Regarding the content, the Court held that 9228 was the owner of the equipment and inventory intended for the operation of its business, which made it possible to generate the income necessary for the expenses of the building. For the Court, 9208, without being the owner, had a clear economic interest in the property of 9228. The relationship between the two (2) entities was marked by economic interdependence.

Here are some other examples taken from the most recent case law on the notion of insurable interest:

  • The purchaser of goods in instalment sales has an insurable interest in the goods, even if he never owned them, because he remains liable to pay the balance of the sale price of the destroyed goods[5].
  • The co-debtor of a hypothec obligation has an insurable interest in the encumbered immovable, which is not owned by him and in which he no longer lives[6].
  • The undivided co-owner of an immovable has an insurable interest in the entirety of the property at its full value and not only in its undivided share, since his damage results from the loss of the property, as a whole, and not from a portion of it[7].
  • On the other hand, a building owner, in its capacity as nominee, has no insurable interest in the building, even if he is the named insured under the insurance policy and the debtor of the hypothecary loan. In fact, he suffered no financial loss from the disaster, because he could not really exercise his right of ownership under the counter-letter and the reimbursement of the hypothec was made by a third party[8].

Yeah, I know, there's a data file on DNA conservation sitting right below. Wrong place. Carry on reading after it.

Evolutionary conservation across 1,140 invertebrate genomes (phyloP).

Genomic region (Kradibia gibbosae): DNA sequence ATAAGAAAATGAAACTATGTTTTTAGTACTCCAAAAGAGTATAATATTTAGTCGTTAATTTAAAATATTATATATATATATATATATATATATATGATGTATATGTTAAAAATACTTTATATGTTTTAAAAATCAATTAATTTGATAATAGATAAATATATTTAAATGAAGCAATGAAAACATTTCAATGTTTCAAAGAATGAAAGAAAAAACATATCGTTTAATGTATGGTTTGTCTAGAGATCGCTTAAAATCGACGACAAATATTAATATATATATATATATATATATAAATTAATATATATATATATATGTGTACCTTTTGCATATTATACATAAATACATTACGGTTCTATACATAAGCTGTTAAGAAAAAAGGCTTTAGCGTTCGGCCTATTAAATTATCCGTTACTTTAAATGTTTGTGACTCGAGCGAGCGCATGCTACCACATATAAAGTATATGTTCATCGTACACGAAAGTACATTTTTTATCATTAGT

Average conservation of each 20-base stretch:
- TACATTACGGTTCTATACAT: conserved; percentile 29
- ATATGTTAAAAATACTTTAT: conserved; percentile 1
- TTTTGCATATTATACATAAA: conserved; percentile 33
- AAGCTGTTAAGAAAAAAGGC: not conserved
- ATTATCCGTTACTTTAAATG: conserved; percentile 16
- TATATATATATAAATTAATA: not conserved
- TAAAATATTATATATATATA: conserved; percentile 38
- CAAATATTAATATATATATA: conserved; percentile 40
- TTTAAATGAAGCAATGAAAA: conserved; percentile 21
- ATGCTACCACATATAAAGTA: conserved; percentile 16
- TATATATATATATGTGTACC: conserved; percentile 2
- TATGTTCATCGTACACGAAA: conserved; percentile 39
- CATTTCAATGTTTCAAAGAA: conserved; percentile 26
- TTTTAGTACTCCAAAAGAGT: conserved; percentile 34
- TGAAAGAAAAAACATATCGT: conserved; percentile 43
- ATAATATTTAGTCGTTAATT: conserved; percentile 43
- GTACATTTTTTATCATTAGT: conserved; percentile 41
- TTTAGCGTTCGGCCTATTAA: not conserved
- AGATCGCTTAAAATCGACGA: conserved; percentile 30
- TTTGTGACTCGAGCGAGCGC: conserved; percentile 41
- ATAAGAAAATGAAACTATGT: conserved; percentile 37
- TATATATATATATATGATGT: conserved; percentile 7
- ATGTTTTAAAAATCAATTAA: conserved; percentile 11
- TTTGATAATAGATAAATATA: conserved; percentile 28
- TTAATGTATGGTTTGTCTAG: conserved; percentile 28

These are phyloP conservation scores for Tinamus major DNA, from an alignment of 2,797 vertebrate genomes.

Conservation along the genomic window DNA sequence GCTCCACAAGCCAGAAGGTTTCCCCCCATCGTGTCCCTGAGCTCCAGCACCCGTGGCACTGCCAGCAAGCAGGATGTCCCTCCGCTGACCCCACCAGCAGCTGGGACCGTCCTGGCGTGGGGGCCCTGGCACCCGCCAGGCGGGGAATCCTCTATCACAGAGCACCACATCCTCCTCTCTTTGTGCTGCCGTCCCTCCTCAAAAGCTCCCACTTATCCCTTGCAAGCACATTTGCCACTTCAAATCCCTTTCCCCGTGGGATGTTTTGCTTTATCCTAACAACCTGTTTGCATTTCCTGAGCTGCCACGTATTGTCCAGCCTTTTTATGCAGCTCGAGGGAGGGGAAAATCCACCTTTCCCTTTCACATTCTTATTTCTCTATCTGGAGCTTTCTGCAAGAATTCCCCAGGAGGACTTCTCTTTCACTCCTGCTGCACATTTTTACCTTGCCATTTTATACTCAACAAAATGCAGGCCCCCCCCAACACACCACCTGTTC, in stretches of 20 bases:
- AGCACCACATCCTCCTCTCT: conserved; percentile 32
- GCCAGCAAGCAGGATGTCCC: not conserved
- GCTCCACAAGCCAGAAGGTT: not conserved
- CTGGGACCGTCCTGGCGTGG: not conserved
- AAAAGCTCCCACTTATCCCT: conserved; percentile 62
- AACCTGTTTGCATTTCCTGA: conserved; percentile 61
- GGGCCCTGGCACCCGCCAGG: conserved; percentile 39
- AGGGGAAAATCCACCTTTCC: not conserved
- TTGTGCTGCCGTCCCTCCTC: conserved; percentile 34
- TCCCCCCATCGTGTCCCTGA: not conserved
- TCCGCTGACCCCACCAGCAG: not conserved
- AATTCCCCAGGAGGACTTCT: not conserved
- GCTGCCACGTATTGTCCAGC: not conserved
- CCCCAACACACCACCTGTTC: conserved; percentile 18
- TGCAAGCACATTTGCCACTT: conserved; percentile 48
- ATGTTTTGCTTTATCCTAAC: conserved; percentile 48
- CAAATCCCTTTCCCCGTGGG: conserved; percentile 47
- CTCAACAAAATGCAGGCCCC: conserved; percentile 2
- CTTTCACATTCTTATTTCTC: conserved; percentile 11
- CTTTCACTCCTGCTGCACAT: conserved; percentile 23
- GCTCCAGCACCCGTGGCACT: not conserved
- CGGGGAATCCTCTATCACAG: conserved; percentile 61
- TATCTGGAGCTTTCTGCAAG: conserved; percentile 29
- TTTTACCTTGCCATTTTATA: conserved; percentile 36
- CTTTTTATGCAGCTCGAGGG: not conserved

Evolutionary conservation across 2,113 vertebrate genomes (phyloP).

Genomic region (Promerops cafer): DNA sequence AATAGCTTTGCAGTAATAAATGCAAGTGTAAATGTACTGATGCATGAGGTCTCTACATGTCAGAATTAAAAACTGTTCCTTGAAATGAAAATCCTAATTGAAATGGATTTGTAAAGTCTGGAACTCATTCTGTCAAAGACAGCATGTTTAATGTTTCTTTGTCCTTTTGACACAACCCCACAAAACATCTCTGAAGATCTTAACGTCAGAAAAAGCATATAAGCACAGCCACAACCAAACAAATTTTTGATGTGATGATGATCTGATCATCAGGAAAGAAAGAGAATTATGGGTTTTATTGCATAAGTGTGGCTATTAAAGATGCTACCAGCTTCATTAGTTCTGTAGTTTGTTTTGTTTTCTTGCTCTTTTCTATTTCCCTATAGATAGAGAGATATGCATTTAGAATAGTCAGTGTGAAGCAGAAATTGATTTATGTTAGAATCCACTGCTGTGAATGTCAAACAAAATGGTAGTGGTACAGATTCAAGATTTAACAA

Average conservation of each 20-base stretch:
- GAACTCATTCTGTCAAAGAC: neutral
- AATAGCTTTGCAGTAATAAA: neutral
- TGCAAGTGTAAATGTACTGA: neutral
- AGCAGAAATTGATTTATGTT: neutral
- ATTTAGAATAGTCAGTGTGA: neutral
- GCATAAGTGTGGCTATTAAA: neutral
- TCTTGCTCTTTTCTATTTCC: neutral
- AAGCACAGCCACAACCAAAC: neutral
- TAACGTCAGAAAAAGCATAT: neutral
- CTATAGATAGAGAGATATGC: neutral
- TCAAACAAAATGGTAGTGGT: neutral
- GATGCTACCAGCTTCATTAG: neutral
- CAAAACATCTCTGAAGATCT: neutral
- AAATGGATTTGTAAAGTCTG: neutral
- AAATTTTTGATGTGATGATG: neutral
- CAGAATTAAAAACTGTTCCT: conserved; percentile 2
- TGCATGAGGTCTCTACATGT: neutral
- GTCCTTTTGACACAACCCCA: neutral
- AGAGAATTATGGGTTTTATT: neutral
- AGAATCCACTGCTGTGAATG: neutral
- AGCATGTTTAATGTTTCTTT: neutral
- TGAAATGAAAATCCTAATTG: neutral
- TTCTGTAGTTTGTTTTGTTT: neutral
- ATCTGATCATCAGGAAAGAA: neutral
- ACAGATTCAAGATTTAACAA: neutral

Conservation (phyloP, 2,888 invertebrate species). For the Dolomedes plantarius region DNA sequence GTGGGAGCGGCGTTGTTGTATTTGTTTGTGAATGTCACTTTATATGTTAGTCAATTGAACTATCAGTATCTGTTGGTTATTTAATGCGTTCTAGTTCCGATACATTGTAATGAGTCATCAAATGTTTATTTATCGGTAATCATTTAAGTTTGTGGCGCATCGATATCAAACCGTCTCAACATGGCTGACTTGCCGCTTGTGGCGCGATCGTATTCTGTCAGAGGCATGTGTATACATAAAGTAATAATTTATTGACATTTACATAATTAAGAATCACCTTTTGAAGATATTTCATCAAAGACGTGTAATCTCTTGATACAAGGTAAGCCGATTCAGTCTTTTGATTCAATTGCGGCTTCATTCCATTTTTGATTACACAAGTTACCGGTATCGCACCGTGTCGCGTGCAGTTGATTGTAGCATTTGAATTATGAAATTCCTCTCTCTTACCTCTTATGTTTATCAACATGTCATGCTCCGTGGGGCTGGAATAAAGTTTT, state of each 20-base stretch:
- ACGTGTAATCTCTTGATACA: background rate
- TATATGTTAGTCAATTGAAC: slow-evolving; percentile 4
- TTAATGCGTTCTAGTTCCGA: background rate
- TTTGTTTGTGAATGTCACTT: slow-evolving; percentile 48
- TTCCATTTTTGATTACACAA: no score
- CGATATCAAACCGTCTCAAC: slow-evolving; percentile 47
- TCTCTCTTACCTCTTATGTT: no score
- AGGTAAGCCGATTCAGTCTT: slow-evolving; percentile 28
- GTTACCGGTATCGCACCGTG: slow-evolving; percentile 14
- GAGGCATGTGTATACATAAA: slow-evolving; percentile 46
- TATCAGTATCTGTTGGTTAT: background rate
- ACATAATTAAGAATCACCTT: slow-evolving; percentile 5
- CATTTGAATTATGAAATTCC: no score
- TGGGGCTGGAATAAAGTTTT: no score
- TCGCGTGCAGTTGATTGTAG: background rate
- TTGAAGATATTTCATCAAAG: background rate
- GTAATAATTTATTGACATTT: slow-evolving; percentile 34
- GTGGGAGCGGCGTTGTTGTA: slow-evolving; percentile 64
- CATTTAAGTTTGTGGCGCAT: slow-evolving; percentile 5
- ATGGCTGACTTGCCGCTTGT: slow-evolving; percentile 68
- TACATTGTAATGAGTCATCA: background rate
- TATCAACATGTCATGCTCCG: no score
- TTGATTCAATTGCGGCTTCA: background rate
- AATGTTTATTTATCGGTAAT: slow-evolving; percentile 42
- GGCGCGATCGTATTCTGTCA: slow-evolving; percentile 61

• The undivided co-owner of a boat, which is neither the lessee nor the insured named in the insurance policy, has no insurable interest, therefore no legal interest to bring an action for insurance compensation against the property insurer[9].

The Insurable Interest in Construction Insurance

The field of construction insurance has not benefited from much judicial clarifications on the extent of the notion of insurable interest. The importance of exploring the notion in greater details, to define its scope and limits, is particularly significant for builder’s risk policies, since this is an industry where complex disputes are numerous, involving several stakeholders and often generating very high claims. This is all the more relevant, because the purpose of a builder’s risk insurance is to quickly compensate the insured, to promote the completion of the construction project in a timely manner and to avoid legal proceedings.